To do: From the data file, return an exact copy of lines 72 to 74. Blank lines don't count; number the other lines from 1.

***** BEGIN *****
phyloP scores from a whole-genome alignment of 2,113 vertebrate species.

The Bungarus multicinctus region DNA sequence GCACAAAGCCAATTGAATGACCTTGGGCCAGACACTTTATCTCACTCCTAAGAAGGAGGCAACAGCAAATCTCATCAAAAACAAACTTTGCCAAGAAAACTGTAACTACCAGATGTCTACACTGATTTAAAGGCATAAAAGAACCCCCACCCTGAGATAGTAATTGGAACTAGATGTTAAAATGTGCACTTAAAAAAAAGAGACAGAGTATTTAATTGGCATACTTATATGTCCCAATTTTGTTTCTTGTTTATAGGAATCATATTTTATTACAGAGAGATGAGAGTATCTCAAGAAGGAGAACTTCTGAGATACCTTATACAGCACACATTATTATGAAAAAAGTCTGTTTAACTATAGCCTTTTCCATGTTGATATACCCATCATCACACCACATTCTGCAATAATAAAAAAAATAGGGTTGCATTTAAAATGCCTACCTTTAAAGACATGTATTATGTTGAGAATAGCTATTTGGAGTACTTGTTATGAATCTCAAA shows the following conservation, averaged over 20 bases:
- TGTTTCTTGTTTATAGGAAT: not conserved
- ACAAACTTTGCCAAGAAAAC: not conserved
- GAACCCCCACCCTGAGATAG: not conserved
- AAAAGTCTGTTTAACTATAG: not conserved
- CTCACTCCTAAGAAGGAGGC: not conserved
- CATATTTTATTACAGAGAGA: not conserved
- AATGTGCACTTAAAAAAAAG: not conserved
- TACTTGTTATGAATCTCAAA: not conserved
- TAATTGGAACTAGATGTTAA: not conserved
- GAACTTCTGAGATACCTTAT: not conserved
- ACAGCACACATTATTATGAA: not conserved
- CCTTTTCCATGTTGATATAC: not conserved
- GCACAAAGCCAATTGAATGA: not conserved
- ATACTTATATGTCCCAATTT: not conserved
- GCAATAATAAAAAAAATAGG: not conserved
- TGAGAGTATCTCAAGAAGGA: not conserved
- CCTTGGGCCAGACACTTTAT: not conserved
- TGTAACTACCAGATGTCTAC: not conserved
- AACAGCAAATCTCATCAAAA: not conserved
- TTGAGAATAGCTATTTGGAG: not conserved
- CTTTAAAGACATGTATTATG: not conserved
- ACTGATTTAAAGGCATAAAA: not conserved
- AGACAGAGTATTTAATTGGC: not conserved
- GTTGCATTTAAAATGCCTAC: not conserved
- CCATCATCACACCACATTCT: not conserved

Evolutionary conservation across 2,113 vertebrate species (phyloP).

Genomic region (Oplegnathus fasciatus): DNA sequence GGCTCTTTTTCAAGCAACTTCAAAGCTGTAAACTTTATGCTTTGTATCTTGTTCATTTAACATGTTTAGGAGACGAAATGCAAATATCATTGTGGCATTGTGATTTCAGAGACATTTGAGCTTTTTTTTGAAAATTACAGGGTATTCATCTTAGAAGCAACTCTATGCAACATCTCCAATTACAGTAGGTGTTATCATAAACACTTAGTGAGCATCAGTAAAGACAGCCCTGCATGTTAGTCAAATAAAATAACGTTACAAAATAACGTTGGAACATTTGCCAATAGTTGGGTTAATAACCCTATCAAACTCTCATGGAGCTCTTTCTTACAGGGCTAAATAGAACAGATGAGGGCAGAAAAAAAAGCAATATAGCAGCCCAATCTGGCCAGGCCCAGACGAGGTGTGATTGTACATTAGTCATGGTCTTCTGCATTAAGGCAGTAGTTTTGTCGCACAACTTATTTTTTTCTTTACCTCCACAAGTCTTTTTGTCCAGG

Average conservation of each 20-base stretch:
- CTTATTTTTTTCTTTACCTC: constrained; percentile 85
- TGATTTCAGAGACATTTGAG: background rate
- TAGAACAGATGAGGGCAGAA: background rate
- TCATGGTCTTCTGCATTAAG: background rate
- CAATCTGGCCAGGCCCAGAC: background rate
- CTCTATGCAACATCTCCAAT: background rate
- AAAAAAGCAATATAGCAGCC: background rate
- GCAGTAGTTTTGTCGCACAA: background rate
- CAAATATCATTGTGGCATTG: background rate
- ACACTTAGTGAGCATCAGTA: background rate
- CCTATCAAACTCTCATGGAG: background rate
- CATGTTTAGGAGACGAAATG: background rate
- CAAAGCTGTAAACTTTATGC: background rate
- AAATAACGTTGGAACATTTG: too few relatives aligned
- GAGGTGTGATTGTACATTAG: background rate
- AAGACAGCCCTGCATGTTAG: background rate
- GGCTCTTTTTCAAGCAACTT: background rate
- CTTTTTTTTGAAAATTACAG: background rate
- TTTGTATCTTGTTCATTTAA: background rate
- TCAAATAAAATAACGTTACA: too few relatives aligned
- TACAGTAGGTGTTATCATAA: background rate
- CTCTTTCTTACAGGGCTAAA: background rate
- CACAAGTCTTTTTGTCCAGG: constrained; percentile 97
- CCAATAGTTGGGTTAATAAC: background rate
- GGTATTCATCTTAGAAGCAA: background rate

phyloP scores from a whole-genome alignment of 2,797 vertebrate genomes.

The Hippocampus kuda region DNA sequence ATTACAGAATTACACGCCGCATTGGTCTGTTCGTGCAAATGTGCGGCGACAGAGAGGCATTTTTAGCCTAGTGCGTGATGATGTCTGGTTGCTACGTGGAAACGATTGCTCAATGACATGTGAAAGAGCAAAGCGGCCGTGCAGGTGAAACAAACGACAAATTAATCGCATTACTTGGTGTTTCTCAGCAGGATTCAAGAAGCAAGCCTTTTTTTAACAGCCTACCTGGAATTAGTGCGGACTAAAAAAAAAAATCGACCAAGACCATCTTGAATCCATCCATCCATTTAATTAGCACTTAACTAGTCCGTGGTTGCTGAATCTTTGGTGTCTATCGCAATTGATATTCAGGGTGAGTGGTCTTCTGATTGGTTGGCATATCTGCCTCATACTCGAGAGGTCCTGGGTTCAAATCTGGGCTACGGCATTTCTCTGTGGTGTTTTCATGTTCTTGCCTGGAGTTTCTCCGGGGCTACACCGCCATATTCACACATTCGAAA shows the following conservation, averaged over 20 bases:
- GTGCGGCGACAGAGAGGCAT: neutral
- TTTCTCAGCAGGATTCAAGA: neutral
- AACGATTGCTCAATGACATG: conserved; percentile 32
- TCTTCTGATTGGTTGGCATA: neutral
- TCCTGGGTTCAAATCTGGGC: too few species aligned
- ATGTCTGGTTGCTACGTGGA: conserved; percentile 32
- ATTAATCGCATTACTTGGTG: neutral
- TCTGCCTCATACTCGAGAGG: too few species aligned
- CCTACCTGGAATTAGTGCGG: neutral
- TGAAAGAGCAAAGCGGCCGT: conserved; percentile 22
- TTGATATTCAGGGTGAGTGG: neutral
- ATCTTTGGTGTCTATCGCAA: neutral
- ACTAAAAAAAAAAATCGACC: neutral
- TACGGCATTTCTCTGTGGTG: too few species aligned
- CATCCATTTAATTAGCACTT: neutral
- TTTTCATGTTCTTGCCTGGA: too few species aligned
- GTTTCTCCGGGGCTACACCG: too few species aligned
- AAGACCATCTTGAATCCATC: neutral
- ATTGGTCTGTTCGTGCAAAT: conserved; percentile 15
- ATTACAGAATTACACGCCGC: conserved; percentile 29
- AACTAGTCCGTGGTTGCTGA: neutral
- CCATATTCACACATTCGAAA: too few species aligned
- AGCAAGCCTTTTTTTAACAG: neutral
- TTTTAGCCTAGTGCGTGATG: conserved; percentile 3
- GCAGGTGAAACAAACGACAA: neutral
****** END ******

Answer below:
- CATCCATTTAATTAGCACTT: neutral
- TTTTCATGTTCTTGCCTGGA: too few species aligned
- GTTTCTCCGGGGCTACACCG: too few species aligned